Future generations in the USA are going to be rolling in the dough because the largest generation -- Boomers -- are retiring and capital investment is gonna become worth more (as Boomers withdraw for pleasure instead of investing for future pleasure). Those who can afford to invest will get a bigger payoff for less investment. The only people who are screwed are those who fritter away the boom and stay in debt.
 

JordanN

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We need more inflation.

Future generations in the USA are going to be rolling in the dough because the largest generation -- Boomers -- are retiring and capital investment is gonna become worth more (as Boomers withdraw for pleasure instead of investing for future pleasure). Those who can afford to invest will get a bigger payoff for less investment. The only people who are screwed are those who fritter away the boom and stay in debt.
Since Boomers are the main targets of the virus right now, I'm actually curious if they are even spending money?

For example, we know cruise ships all over the world are forced to close down. Same with Golf courses or Bingo parlors.

That money is just sitting there until they die.
 
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DunDunDunpachi

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Since Boomers are the main targets of the virus right now, I'm actually curious if they are even spending money?

For example, we know cruise ships all over the world are forced to close down.
Well their savings could be completely wiped out, that's another possibility.

But if we are entering an era of renewed populism + buying local + fear of international travel + retirement surge, they're gonna spend it in a way that benefits their neighbors instead of the Thai prostitute on their 26th vacation since retiring.
 

JordanN

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Well their savings could be completely wiped out, that's another possibility.

But if we are entering an era of renewed populism + buying local + fear of international travel + retirement surge, they're gonna spend it in a way that benefits their neighbors instead of the Thai prostitute on their 26th vacation since retiring.
I hope.

But then again, I also see tons of Boomers who are fine waiting 1 hour in line at Walmart, everyday. Big retail benefits, but small businesses are going to suffer.
 

Rat Rage

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For the wealthiest and most powerful countries depts don't exist. It doesn't matter how much dept they produce - it's all "fantasy money" and "fantasy dept". However, it works. Many people believe in it and this "fantasy dept" will actually restore the economy, and by restore in mean people will gain their trust back and start working like normal.
 
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DunDunDunpachi

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I hope.

But then again, I also see tons of Boomers who are fine waiting 1 hour in line at Walmart, everyday. Big retail benefits, but small businesses are going to suffer.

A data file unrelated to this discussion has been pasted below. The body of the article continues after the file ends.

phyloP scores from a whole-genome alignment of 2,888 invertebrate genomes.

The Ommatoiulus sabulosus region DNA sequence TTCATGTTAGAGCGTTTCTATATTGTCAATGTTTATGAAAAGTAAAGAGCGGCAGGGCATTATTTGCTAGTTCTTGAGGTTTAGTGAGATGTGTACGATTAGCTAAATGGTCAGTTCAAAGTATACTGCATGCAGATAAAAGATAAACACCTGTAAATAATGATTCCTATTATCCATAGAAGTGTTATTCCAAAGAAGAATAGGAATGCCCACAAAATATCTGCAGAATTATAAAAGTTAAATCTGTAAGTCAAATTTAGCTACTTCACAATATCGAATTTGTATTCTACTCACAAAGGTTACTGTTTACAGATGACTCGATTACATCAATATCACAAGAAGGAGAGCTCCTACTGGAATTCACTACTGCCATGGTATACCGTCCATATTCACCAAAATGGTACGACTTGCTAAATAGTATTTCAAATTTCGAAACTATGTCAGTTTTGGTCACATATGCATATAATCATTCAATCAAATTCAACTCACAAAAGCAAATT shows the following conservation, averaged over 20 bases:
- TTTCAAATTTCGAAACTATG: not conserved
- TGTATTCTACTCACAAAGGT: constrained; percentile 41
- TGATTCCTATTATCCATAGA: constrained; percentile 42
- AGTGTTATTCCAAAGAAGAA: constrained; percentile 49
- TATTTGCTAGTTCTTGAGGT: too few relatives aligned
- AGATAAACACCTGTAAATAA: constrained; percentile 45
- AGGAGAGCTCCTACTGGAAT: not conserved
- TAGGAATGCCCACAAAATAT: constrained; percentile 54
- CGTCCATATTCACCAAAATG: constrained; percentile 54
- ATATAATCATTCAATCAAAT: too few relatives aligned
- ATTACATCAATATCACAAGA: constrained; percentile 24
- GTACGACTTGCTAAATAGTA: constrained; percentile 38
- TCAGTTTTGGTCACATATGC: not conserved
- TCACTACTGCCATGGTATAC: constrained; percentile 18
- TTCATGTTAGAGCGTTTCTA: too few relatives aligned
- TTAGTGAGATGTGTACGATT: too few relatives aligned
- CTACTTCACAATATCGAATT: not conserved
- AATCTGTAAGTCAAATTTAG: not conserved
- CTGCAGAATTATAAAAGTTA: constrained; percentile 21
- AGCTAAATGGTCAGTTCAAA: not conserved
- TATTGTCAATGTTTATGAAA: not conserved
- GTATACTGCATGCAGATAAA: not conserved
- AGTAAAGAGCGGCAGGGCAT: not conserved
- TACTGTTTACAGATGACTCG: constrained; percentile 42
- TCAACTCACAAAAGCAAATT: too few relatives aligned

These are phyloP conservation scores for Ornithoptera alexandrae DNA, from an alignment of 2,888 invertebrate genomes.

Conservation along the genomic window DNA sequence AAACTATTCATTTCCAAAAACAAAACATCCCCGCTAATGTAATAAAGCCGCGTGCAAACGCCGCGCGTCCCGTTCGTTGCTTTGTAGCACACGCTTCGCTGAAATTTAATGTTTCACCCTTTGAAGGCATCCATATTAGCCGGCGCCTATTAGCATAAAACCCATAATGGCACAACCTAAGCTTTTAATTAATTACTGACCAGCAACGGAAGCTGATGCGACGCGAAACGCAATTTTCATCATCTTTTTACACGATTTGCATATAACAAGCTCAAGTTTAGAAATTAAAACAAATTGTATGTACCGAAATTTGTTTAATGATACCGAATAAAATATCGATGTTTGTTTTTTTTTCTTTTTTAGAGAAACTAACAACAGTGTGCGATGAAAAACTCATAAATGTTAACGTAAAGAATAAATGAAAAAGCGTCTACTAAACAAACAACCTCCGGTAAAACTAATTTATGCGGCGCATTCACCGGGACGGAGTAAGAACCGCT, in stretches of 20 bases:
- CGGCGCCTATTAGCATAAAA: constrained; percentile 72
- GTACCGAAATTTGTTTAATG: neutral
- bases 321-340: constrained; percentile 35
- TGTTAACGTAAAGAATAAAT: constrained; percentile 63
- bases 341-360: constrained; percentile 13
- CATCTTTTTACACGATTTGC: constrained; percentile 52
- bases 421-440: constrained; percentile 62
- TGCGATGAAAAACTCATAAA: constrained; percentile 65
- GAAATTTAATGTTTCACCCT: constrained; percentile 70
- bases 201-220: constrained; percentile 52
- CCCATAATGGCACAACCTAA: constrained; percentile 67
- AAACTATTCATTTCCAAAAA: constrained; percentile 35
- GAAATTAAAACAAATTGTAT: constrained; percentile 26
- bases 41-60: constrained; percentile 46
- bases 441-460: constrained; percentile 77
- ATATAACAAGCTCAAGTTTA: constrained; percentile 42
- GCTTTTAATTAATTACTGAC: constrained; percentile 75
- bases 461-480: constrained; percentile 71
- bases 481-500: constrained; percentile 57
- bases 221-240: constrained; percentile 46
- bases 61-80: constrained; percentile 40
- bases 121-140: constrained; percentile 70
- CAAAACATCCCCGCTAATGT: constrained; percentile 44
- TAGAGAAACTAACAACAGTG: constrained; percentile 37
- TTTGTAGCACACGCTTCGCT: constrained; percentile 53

Supply and demand applies there too. People with disposable income tend to demand higher quality, too, and the cookie-cutter retail model of bare-bones customer service and Made In China quality simply won't be up to snuff. The retail chains won't have a prayer of competing if the boutique grocery chain with friendlier, better-paid employees can provide the self-absorbed retirees with a better experience at only a slightly-higher price. The death of clothing stores and all-purpose department stores (Sears, JC Penny's, Macy's, etc) was the canary in the coalmine. Wal Mart didn't survived by out-competing with better quality, it just out-priced other dying chains and ate up their customer base as the whole market shrinks in unison. Costco employees make a ton of money (relatively) and brag about it. What happens when the social-justice generations (Gen Xers, Millenials) start getting wealthier? They're gonna keep doing what they're already doing: spending their money on costlier brands that make them feel moral and socially responsible.
 
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cryptoadam

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Feb 21, 2018
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Get into the PPE and ventilator business if you can. Governments will be spending billions to try and assure their public that they will be "ready" for the next round.
 

JordanN

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Get into the PPE and ventilator business if you can. Governments will be spending billions to try and assure their public that they will be "ready" for the next round.
I live next door to a cemetery and I ironically made a joke today that business is booming.

Although maybe it's not a joke. I definitely see new graves being dug up daily. :messenger_fearful:
 
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epicnemesis

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The best solution is to have China cover every country’s stimulus packages. They are directly responsible for what the world is going through. If they acted responsibly from the get go instead of spending a month and a half in cover up mode this whole thing would be a non issue.
 

Cato

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It will be a lot more than that puny 184B before this is over.